Goanna ate my homework: YEAR 1-Science-Elaborate

Little J shares his bird feather collection with B-Boy. In school, Little J promises to find bush tucker to share with the class. The problem is that he doesn’t know how to find bush tucker. He enrols the help of Big Cuz and Nanna to teach him ‘proper way’ to identify and track animals. The group finds emu eggs but overnight a greedy goanna eats them. Nanna comes to the rescue by making spaghetti bolognaise for the class.

Elaborate - Science involves observing, asking questions about, and describing changes in, objects and events.

Theme - FAUNA

Re-watch Little J & Big Cuz, Episode 5 ‘Goanna ate my homework’, and concentrate on the contents of Little J’s collection box. Ask students to identify what he had collected, and what evidence he had: Magpie feather, Budgerigar feather, emu egg shells, Bush tomato/Lillypilly (bush tucker twig with red berries), emu feather.


Ask students to share what they already know about one of the five objects in the collection and about collecting specimens form the bush. List the offered information on a IWB/board. 

View the video clip:

Discuss with students the role of the emu father and the difficulties of young emus surviving their birth.

Divide the class into five groups and have each group elect to find out information about one of the objects in Little J’s collection. Have groups use a KWHL chart to record:

  • What they already know
  • What they want to know
  • How they will find out
  • What they have learnt from finding out.

Access the following summary chart:

  • KWHL, PDF, Eduweb, DET Victoria

Ask groups to share with the rest of the class what they researched and presented on their chart.

Explain to students that all the objects in Little J’s collection are from living things that are ‘native’ to Australia. Ask students to suggest definitions for what is ‘native’ to Australia and what is introduced or non-native to Australian environments. Develop a list of animals that may be non-native and invasive. Examples may include:

  • cats/dogs
  • cows/cattle
  • sheep
  • horses
  • pigs
  • chickens
  • goats
  • goldfish, carp
  • domestic rats/mice
  • rabbits
  • foxes
  • cane toads
  • European wasps/bees
  • domestic pigeons
  • Indian myna birds
  • camels

Ask students if they have seen the movie, Oddball, about a dog trained to guard penguins from foxes in Warrnambool, Victoria, Australia. If possible, screen the movie at school. Access information about the original environmental project on Middle Island, Warrnambool, Victoria:

As a class, discuss the problems that introduced or non-native species create in the Australian environment. Focus on how the introduced/alien species travelled to Australia, and why it was introduced. Read/view the books:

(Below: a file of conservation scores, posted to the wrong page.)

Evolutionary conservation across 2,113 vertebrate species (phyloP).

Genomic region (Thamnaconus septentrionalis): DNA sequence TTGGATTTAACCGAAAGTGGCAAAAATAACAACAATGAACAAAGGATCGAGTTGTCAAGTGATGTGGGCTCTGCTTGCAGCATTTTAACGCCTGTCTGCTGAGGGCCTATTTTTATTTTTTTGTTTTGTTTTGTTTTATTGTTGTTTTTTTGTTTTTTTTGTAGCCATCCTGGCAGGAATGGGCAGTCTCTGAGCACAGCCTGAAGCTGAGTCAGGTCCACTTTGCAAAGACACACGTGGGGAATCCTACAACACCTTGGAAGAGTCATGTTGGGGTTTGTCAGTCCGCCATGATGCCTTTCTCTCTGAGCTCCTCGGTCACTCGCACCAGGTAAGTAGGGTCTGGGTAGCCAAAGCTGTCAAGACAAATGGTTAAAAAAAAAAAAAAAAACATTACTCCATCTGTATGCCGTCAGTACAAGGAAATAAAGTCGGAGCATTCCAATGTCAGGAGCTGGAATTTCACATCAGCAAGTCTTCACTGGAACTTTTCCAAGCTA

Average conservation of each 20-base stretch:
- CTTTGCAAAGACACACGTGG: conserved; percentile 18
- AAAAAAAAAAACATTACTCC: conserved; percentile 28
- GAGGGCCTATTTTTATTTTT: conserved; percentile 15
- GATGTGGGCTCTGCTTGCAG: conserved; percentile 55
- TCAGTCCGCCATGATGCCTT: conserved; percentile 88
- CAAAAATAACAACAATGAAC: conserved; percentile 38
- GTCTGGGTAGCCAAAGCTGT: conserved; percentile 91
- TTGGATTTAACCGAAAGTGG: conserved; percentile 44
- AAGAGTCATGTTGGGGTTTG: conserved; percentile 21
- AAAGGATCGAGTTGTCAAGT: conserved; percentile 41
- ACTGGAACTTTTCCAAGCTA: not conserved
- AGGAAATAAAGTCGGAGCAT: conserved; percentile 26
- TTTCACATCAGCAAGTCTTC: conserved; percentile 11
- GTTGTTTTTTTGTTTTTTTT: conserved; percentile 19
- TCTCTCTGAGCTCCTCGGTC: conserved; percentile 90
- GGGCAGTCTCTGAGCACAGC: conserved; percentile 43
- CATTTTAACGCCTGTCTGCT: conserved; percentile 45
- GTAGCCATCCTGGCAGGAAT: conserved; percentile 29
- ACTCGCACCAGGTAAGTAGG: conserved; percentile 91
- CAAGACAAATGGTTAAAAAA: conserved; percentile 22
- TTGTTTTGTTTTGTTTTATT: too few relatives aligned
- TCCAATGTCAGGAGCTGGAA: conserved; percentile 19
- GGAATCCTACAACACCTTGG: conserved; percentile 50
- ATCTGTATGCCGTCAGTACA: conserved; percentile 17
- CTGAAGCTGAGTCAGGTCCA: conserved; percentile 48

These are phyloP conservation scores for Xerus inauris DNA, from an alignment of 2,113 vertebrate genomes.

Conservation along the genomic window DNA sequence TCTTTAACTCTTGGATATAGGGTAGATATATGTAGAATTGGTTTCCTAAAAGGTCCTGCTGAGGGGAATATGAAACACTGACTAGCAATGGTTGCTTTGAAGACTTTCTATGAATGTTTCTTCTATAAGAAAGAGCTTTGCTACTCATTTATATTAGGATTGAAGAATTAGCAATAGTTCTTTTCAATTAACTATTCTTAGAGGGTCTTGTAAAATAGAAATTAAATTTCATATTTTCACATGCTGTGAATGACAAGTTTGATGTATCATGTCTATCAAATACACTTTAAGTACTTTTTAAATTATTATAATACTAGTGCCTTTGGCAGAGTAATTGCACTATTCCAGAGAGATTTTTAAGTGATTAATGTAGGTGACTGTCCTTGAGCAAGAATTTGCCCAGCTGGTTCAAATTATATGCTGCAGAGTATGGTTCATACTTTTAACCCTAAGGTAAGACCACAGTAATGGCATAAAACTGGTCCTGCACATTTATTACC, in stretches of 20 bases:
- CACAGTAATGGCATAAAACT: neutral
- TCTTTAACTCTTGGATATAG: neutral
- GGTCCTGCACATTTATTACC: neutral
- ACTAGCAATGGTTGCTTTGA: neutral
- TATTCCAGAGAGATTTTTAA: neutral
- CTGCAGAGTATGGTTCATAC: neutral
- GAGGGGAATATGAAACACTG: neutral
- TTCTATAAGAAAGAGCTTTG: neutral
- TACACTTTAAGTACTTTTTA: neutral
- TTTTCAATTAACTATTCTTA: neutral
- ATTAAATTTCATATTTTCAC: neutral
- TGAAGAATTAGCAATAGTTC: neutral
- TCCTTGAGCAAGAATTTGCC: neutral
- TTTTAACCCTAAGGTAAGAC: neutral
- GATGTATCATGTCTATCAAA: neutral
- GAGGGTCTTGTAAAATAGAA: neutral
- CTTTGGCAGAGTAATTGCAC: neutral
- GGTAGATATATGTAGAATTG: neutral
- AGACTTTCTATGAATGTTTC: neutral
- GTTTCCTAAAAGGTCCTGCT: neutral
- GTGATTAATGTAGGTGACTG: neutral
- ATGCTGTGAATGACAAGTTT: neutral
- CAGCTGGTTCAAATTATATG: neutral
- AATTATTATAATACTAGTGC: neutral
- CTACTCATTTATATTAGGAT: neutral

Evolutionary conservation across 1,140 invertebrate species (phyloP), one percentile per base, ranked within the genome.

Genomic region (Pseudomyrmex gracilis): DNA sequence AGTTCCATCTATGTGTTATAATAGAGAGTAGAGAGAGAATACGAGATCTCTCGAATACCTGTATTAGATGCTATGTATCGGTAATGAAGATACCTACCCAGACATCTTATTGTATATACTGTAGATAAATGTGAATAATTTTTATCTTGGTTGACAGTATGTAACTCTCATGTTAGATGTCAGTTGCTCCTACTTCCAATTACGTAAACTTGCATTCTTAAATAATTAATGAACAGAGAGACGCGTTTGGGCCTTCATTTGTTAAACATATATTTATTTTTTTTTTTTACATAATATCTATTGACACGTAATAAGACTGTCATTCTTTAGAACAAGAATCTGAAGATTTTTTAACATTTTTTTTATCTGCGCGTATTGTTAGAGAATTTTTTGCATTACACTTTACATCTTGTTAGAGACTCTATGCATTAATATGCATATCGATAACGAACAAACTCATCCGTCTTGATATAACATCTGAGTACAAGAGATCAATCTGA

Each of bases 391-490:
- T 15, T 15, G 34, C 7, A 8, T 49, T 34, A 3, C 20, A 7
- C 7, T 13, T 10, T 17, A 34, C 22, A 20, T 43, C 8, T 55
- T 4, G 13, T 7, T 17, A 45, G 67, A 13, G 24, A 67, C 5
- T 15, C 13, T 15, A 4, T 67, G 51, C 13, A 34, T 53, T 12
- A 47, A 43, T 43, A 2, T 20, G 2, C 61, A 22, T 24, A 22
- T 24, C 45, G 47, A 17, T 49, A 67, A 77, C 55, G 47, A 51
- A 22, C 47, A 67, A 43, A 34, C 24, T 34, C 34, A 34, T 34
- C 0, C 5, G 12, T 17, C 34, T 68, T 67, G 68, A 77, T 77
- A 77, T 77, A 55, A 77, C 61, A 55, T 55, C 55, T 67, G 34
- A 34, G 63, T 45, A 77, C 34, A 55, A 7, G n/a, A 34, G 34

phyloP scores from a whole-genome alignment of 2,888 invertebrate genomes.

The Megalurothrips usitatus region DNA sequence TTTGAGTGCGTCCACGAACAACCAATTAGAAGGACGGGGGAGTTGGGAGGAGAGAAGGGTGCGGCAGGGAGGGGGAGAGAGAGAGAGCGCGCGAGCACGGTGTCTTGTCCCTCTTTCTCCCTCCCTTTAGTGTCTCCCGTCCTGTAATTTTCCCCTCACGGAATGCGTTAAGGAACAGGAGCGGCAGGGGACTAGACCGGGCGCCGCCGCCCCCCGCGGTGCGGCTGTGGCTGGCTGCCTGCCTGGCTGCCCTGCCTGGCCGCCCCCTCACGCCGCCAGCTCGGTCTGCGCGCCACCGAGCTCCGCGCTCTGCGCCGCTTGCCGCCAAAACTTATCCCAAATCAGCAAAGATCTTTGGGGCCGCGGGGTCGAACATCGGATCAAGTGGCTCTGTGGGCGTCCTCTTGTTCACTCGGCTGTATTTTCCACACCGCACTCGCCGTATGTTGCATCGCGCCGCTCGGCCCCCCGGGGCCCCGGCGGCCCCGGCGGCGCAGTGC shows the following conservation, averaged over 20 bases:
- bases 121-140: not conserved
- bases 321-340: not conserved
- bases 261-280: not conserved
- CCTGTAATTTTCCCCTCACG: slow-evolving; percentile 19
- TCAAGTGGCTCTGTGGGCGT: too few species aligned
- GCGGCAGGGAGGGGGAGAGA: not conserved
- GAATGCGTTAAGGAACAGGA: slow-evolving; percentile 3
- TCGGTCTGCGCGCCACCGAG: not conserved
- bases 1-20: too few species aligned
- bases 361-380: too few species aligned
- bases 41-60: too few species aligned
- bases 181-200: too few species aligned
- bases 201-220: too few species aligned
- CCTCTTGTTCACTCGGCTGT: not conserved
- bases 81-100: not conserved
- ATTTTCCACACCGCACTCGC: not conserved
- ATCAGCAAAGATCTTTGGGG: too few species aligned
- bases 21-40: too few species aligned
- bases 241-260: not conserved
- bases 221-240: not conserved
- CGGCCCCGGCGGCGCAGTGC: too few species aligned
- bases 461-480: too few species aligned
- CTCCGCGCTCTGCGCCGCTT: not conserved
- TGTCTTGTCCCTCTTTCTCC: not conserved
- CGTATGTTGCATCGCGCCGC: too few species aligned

• Baker, J.  (1995). The story of rosy dock.  Milsons Point, NSW :  Random House
  • Australia Interactive books
  • Kessing, K.  (2015). Out of the spinifex.  Alice Springs, NT :  Kaye Kessing Productions
  • Kessing, K.  (2015). Across a great wide land.  Alice Springs, NT :  Kaye Kessing Productions
  • Kessing, K.  (2015). Into the bowels of the biggest city.  Alice Springs, NT :  Kaye Kessing Productions
  • Marsden, J. & Tan, S.  (2003). The rabbits.  Vancouver, B.C :  Simply Read Books

Divide the class into the same groups who did the native animals activity. Ask all groups whether they had identified the main predators of the Australian animals. Then, from among the list of identified predators of their researched Australian animal, have each group select one that is an introduced predator. Now, have the group develop another KWHL chart for the introduced predator of their Australian animal. Resources can be found at:

Invite each group to share their information with the class. Ask students to consider the protective strategies/controls that Australian wildlife agencies have introduced to protect the environment, such as the rabbit-proof/protective fence, myxomatotic virus, quota culling, genetic controls, etc.

Emphasise that Aboriginal peoples and Torres Strait Islander peoples practised sustainable hunting, which means only taking what is needed, for example, as Nanna advised, “only take a small number of emu eggs, and leave the others for the mother to hatch”.

Play ‘Australian garden detective’:

As a class, use a map of Australia to show where the native environments for their Australian animal. Using pin/label also enter the names of the predators and invasion of introduced/alien species.

If possible, invite a speaker such as a local council environmental officer, an Aboriginal or Torres Strait Islander wildlife ranger, a CSIRO scientist or a RSPCA officer into the classroom to talk about introduced species in the local environment, and about projects that assist the protection of the native animals. Resources include:

Ask each group to design a brochure, poster or Glogster to alert their parents or carers and the community to the problems of introduced species in the local area, as well as suggesting how everyone can assist with protecting local Australian habitat.